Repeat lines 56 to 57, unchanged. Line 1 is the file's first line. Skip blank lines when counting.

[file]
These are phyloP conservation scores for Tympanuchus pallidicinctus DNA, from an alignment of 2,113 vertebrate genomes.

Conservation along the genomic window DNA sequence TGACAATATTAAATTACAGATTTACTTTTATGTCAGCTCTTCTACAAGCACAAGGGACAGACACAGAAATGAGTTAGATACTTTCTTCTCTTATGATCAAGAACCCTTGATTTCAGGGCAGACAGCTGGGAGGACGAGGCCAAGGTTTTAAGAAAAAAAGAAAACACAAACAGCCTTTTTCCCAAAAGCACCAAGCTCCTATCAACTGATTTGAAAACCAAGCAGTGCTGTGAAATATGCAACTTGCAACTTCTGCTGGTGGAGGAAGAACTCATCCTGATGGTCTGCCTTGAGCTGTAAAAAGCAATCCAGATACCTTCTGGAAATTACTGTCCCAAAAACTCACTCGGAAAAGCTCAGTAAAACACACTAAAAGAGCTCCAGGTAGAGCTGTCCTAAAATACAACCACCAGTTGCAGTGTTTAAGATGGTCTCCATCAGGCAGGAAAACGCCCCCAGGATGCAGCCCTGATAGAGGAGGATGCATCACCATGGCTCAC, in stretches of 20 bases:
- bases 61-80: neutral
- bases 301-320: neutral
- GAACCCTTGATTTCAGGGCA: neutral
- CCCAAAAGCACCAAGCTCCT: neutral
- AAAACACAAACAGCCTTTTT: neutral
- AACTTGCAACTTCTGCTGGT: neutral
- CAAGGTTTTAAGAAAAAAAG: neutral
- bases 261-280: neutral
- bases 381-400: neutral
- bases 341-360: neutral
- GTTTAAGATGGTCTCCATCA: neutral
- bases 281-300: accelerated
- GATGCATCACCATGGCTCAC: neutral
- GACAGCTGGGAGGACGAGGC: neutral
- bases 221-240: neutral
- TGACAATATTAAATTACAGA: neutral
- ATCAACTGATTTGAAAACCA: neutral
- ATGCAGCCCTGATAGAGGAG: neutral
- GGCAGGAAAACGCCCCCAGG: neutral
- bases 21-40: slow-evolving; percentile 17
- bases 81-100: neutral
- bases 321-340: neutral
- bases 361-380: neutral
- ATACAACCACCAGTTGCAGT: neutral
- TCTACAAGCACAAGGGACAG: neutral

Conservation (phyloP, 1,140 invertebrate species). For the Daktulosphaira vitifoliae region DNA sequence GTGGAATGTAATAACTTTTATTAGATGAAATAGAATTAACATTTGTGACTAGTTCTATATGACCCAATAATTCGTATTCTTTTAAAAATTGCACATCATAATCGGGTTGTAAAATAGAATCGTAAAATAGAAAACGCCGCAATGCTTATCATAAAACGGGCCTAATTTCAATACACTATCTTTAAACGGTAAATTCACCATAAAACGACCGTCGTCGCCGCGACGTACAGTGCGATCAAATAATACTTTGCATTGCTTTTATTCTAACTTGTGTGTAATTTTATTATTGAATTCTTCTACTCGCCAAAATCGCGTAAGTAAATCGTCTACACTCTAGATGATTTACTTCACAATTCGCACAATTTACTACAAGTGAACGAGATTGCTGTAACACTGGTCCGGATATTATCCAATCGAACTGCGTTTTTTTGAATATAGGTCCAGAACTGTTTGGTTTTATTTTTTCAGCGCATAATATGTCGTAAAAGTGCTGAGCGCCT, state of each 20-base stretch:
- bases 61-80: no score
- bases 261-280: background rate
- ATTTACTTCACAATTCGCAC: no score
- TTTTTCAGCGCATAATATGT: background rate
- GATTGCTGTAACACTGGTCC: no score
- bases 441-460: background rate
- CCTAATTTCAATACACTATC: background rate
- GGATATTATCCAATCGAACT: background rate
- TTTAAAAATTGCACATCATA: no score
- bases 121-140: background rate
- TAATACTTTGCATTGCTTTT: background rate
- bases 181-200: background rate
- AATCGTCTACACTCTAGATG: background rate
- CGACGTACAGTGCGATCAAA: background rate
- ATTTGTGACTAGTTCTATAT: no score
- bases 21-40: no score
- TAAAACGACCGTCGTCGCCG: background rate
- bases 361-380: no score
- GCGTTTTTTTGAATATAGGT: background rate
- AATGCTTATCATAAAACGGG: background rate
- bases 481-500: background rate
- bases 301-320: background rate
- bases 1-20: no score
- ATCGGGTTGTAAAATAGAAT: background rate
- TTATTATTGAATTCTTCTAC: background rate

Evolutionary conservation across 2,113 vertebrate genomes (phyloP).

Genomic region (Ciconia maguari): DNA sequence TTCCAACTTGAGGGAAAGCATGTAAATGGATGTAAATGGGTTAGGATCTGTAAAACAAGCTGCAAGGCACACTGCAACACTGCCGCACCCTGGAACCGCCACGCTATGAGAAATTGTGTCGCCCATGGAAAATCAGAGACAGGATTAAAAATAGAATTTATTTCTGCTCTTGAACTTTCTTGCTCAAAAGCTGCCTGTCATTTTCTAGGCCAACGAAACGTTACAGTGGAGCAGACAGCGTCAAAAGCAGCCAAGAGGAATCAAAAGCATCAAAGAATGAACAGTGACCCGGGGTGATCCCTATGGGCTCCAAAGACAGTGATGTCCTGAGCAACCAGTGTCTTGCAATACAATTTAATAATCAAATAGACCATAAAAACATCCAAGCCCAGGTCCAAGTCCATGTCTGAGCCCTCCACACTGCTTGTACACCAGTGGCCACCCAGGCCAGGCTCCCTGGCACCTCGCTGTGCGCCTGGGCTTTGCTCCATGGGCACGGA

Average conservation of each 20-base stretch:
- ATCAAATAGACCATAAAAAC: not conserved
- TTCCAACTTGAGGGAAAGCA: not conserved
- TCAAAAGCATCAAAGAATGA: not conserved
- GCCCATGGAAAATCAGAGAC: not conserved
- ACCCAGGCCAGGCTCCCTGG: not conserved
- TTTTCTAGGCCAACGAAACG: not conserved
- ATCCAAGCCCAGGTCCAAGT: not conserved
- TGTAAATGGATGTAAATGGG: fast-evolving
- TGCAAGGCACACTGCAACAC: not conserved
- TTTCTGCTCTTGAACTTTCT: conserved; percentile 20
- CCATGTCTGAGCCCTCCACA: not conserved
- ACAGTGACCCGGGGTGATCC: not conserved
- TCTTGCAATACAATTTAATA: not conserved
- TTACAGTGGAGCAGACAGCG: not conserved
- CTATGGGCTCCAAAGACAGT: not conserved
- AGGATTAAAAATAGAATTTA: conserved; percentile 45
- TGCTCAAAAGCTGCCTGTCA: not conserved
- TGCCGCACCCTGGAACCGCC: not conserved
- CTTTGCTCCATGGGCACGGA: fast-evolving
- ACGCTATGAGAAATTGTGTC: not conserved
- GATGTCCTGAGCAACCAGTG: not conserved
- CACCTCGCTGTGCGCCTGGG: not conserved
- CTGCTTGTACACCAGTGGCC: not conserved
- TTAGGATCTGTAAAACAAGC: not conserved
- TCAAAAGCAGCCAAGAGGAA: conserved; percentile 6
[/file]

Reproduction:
Average conservation of each 20-base stretch:
- ATCAAATAGACCATAAAAAC: not conserved